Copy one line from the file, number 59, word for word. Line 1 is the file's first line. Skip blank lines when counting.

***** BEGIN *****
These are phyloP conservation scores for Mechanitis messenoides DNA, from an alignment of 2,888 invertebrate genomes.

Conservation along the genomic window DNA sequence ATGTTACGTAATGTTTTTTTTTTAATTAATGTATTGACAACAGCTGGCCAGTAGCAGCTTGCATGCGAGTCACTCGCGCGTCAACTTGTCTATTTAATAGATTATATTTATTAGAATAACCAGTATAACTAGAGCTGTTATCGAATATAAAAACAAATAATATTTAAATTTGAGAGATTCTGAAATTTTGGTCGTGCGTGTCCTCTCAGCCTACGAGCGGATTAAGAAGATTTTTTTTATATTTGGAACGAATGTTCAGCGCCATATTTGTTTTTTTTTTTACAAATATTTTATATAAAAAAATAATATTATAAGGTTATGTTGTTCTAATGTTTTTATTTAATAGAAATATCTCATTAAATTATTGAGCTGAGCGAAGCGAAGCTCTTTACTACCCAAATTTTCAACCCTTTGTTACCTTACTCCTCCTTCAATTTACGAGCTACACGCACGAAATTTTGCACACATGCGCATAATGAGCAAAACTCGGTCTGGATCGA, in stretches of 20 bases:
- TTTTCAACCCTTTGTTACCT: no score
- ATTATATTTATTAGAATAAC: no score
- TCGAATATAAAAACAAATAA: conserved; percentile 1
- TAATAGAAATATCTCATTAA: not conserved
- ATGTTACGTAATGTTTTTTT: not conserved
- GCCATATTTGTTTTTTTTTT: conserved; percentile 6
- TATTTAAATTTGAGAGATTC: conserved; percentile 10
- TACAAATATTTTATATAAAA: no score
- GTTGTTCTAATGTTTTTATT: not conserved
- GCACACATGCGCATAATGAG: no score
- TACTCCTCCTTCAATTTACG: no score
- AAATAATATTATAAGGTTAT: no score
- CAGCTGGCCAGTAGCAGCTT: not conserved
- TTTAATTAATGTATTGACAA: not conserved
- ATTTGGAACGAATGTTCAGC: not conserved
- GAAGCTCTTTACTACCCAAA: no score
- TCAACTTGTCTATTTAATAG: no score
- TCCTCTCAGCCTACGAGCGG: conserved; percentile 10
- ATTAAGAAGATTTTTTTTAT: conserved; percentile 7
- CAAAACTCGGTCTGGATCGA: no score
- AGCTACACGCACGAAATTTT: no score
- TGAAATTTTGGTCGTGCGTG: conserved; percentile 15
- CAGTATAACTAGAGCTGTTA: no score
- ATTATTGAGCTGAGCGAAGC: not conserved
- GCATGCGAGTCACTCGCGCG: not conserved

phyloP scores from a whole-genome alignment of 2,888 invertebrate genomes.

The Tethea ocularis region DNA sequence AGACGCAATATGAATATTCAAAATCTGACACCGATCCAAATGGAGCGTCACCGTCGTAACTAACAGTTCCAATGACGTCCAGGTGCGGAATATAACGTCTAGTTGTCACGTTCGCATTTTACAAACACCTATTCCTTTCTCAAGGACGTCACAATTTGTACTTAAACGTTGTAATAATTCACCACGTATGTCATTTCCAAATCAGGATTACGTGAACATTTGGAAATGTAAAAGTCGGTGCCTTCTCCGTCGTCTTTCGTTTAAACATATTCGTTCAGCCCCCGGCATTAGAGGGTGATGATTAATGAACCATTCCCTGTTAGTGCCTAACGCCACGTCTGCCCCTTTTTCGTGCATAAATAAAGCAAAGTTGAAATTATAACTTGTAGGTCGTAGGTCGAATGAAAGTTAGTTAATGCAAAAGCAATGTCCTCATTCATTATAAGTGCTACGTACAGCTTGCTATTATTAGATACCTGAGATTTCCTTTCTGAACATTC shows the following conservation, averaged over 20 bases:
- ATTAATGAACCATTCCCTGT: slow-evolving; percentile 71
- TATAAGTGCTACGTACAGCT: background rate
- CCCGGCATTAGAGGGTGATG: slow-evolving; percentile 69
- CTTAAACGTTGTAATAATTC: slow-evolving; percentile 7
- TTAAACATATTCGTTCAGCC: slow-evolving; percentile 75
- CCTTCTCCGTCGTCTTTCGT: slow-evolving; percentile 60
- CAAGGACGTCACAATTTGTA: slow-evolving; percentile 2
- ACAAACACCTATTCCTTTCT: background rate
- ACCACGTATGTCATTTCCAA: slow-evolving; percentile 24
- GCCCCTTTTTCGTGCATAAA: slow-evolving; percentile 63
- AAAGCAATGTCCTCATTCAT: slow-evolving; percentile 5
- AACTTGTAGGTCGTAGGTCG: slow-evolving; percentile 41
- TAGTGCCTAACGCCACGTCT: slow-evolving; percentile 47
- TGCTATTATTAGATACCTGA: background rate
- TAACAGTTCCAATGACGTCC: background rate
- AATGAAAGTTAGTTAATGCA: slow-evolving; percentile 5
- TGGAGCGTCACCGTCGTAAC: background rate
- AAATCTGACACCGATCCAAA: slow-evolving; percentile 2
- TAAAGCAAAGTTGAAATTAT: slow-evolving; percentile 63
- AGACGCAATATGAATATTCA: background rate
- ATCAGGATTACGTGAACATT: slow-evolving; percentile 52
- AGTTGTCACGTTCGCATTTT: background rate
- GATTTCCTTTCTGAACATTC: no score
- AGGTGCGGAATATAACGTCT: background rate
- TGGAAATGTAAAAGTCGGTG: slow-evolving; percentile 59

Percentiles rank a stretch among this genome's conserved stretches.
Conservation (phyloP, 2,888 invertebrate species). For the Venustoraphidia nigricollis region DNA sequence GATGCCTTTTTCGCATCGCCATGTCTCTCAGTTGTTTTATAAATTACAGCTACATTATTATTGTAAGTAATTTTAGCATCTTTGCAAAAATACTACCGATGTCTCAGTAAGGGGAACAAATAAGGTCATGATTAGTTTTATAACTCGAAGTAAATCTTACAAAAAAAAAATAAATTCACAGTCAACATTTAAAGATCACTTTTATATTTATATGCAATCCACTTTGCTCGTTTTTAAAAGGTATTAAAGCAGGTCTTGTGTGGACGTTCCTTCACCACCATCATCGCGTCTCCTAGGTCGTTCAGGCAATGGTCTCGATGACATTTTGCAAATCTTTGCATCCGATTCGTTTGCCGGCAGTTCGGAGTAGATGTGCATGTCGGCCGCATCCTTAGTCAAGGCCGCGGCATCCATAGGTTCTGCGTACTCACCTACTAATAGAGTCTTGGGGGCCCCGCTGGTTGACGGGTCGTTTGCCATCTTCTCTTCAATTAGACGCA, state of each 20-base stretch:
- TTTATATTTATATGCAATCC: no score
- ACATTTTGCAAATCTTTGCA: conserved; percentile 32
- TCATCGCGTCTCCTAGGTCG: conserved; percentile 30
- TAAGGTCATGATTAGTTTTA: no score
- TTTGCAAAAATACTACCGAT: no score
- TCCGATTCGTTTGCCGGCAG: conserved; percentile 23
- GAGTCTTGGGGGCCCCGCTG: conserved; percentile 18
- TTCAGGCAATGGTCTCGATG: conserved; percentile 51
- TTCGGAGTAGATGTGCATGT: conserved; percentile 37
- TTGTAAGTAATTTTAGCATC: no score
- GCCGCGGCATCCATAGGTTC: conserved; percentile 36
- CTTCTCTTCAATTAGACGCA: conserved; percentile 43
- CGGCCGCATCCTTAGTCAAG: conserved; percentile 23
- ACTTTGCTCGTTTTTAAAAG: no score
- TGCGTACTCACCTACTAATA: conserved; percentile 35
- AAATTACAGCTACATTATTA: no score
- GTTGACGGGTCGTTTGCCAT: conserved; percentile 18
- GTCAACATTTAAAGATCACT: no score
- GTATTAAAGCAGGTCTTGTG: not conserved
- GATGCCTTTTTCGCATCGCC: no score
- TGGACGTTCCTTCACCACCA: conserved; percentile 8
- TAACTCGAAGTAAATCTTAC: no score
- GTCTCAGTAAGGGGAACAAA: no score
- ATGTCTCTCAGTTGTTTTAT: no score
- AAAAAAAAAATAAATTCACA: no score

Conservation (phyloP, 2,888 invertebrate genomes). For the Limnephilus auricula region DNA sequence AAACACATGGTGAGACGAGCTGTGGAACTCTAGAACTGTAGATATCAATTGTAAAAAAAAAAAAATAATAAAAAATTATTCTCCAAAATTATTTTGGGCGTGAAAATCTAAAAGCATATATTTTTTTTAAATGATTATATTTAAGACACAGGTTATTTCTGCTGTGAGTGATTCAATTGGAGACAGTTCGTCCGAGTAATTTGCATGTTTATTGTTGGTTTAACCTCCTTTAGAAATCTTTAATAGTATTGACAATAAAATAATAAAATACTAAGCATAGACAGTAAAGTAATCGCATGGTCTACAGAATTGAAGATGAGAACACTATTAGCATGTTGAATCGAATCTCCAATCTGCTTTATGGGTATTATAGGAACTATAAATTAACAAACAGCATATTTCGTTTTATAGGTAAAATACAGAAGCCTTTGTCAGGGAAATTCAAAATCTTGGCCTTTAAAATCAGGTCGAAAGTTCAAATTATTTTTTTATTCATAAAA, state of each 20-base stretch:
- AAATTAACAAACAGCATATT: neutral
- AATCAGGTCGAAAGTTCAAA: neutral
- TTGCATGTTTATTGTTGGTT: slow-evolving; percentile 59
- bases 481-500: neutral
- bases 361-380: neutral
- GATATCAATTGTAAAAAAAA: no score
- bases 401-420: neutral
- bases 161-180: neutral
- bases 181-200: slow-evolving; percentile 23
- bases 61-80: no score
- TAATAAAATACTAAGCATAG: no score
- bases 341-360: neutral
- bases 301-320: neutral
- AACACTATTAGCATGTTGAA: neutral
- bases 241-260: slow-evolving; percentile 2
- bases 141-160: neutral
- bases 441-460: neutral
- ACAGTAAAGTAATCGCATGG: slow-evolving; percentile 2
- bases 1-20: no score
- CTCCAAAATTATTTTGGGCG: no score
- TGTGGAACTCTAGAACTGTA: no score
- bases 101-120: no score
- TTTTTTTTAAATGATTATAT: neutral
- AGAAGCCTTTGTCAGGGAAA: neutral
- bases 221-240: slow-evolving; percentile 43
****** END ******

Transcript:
- TCATCGCGTCTCCTAGGTCG: conserved; percentile 30